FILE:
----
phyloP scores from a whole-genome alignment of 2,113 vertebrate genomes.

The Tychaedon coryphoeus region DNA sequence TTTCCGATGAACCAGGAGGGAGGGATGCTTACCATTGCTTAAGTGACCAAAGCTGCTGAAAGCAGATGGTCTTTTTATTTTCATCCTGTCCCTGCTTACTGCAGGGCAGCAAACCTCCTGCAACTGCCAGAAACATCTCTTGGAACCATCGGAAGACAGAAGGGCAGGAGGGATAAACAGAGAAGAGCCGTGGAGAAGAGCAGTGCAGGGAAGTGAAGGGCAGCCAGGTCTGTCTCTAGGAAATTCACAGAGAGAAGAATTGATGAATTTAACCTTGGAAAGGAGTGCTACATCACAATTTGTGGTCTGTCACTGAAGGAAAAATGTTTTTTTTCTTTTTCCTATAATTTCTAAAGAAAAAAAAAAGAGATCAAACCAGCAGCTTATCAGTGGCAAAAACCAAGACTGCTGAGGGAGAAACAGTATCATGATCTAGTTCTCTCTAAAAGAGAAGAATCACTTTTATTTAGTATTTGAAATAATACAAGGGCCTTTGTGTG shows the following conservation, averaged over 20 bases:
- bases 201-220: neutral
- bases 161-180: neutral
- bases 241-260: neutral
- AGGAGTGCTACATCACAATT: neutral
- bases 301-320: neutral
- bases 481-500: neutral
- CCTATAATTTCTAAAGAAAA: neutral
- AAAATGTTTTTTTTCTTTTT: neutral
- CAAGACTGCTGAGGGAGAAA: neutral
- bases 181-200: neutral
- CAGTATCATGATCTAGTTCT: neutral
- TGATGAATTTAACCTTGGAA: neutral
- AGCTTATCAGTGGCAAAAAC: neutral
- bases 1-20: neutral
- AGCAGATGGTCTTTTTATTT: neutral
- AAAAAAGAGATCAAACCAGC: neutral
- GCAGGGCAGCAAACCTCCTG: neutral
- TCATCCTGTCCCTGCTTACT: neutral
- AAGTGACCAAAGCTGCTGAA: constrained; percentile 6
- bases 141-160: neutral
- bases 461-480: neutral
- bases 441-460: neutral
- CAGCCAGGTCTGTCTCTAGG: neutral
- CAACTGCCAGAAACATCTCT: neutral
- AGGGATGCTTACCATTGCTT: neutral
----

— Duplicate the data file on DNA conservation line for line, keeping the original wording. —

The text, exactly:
phyloP scores from a whole-genome alignment of 2,113 vertebrate genomes.

The Tychaedon coryphoeus region DNA sequence TTTCCGATGAACCAGGAGGGAGGGATGCTTACCATTGCTTAAGTGACCAAAGCTGCTGAAAGCAGATGGTCTTTTTATTTTCATCCTGTCCCTGCTTACTGCAGGGCAGCAAACCTCCTGCAACTGCCAGAAACATCTCTTGGAACCATCGGAAGACAGAAGGGCAGGAGGGATAAACAGAGAAGAGCCGTGGAGAAGAGCAGTGCAGGGAAGTGAAGGGCAGCCAGGTCTGTCTCTAGGAAATTCACAGAGAGAAGAATTGATGAATTTAACCTTGGAAAGGAGTGCTACATCACAATTTGTGGTCTGTCACTGAAGGAAAAATGTTTTTTTTCTTTTTCCTATAATTTCTAAAGAAAAAAAAAAGAGATCAAACCAGCAGCTTATCAGTGGCAAAAACCAAGACTGCTGAGGGAGAAACAGTATCATGATCTAGTTCTCTCTAAAAGAGAAGAATCACTTTTATTTAGTATTTGAAATAATACAAGGGCCTTTGTGTG shows the following conservation, averaged over 20 bases:
- bases 201-220: neutral
- bases 161-180: neutral
- bases 241-260: neutral
- AGGAGTGCTACATCACAATT: neutral
- bases 301-320: neutral
- bases 481-500: neutral
- CCTATAATTTCTAAAGAAAA: neutral
- AAAATGTTTTTTTTCTTTTT: neutral
- CAAGACTGCTGAGGGAGAAA: neutral
- bases 181-200: neutral
- CAGTATCATGATCTAGTTCT: neutral
- TGATGAATTTAACCTTGGAA: neutral
- AGCTTATCAGTGGCAAAAAC: neutral
- bases 1-20: neutral
- AGCAGATGGTCTTTTTATTT: neutral
- AAAAAAGAGATCAAACCAGC: neutral
- GCAGGGCAGCAAACCTCCTG: neutral
- TCATCCTGTCCCTGCTTACT: neutral
- AAGTGACCAAAGCTGCTGAA: constrained; percentile 6
- bases 141-160: neutral
- bases 461-480: neutral
- bases 441-460: neutral
- CAGCCAGGTCTGTCTCTAGG: neutral
- CAACTGCCAGAAACATCTCT: neutral
- AGGGATGCTTACCATTGCTT: neutral